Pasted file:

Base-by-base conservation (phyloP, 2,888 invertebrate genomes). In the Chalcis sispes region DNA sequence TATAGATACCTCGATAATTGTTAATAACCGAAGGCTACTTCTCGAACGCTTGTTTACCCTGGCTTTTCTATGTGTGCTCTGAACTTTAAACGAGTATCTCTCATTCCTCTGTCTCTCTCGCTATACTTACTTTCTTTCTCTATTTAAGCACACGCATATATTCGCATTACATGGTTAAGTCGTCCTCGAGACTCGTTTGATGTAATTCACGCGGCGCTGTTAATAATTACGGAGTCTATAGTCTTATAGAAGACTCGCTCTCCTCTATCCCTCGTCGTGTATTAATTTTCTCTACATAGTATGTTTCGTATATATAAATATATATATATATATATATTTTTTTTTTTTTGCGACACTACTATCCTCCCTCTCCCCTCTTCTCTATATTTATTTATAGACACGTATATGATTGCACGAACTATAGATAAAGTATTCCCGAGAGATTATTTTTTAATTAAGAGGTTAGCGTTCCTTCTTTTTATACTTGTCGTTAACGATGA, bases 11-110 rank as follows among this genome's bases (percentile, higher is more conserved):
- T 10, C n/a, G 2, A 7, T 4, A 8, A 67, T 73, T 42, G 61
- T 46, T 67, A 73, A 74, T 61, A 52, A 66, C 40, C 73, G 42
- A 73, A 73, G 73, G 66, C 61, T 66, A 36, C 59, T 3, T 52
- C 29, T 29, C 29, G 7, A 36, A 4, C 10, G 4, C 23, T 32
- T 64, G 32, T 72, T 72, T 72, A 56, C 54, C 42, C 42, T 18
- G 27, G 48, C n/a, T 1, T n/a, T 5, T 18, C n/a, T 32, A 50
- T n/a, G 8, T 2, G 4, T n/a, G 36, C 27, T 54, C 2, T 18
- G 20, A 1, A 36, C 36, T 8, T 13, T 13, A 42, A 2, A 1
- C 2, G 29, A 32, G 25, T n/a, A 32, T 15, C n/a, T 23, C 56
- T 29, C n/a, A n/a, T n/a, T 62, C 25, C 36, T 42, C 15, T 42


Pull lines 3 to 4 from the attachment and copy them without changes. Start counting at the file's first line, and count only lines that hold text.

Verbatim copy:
- T 46, T 67, A 73, A 74, T 61, A 52, A 66, C 40, C 73, G 42
- A 73, A 73, G 73, G 66, C 61, T 66, A 36, C 59, T 3, T 52